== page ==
A recent advertisement for the travel site Booking.com comes with an unexpected twist: It features a woman proposing to a man. After first premiering around the holidays, the ad drummed up buzz during the high-profile Grammys, when it aired on CBS during the show.
If you haven’t seen it yet, here’s a recap: Katy Perry’s “Unconditionally” plays in the background as “Lena’s resolution” appears on-screen. That consists of taking her presumed boyfriend “on a trip somewhere special.” Her boyfriend meets her in a park, where she’s standing with a ring.
The two embrace, and the frame cuts to the couple walking on a beach at sunset. “There’s a booking for every resolution,” a woman’s voice says, alongside a snapshot of the Booking.com app, which allows users to reserve lodging online.
In the past few years, much discussion has turned to why women proposing to men is still so rare. As the Atlantic reports, among married heterosexual couples, 97 percent of grooms report proposing to their brides. And until this point, that statistic has largely been reflected in mainstream ads. One Jared the Galleria of Diamonds spot implored women to “dare to ask him” in 2018; it was met with quite a bit of pushback from conservative writers.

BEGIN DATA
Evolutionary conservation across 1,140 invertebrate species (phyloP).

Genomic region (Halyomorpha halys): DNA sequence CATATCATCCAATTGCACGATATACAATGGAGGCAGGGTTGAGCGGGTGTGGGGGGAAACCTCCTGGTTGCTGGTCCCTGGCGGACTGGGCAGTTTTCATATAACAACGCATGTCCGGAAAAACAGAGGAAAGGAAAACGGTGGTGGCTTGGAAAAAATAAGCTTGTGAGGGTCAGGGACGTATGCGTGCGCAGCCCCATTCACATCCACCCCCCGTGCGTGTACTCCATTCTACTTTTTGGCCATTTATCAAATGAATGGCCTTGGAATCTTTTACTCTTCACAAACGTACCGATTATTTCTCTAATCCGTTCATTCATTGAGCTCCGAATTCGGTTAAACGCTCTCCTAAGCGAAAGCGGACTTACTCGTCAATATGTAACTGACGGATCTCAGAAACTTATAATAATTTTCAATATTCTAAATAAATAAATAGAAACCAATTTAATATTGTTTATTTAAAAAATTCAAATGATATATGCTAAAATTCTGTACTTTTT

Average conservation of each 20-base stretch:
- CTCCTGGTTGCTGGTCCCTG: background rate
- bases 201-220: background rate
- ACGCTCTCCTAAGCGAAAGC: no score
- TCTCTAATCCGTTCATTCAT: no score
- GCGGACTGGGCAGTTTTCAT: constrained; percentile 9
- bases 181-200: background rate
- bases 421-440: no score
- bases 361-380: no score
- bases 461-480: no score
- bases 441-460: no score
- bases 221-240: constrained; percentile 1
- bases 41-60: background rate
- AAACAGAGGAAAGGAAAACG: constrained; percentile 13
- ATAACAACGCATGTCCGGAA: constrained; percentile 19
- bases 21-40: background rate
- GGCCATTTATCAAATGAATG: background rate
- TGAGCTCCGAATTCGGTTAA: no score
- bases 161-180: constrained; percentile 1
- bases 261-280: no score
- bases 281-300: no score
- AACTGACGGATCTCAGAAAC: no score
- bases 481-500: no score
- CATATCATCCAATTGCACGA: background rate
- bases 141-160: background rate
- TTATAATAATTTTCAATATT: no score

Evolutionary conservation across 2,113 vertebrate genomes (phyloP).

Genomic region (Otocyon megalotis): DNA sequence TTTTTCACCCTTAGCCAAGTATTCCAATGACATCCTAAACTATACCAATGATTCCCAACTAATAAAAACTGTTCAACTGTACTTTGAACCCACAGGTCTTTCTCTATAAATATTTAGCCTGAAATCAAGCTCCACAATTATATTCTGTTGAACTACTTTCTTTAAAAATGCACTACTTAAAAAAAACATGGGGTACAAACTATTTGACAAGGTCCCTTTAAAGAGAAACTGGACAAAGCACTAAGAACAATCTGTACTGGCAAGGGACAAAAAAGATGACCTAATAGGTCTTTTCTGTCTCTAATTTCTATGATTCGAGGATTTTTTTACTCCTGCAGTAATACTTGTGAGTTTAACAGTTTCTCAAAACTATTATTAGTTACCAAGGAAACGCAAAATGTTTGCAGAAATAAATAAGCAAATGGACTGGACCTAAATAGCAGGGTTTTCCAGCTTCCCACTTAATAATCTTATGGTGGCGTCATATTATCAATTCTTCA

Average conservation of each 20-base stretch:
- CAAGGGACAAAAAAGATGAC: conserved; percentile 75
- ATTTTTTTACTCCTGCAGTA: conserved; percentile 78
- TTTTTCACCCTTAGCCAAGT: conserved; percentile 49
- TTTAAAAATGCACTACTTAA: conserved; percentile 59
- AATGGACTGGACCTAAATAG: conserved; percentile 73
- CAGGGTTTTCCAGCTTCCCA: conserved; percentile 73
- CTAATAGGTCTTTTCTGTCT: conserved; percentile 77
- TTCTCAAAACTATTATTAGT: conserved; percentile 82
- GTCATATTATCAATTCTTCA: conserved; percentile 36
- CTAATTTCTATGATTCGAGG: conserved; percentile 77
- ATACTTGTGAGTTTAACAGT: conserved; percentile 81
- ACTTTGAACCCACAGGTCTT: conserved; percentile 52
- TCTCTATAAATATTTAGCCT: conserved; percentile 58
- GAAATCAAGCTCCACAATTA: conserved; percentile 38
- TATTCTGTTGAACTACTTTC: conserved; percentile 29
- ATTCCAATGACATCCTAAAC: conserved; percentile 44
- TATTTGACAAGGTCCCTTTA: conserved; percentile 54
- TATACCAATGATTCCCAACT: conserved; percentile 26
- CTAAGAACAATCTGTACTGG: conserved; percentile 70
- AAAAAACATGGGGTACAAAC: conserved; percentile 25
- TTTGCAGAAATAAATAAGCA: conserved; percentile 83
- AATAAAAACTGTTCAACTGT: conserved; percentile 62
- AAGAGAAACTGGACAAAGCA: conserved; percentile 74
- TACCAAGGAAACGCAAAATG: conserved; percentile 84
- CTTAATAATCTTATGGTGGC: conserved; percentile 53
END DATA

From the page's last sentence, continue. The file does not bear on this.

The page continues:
After the Booking.com ad aired during the Grammys — which had 19.9 million viewers in 2019 — people immediately took to social media to share their views. While some celebrated the company for the ad, others seemed to reject the idea.
There have been recent high-profile examples of women proposing to men, though. It has been well-documented that Sen. Elizabeth Warren (D-Mass.), a 2020 contender, proposed to her husband in the 1970s. Just a month ago, Olympic skier Lindsey Vonn counter-proposed to her fiance, hockey star P.K. Subban, on Christmas Day. After Subban proposed to her last August, Vonn said she was “returning the favor.” She wrote on Instagram: “We talk about equality but actions speak louder than words. Men should get engagement rings too and this is what P.K. deserves.”
Booking.com may be taking a page from other companies that have been increasingly representing nontraditional gender roles and romantic relationships in advertisements. The Hallmark Channel recently came under fire after pulling (and then reinstating) an advertisement for Zola, a wedding planning site. The ad featured two brides kissing at their wedding.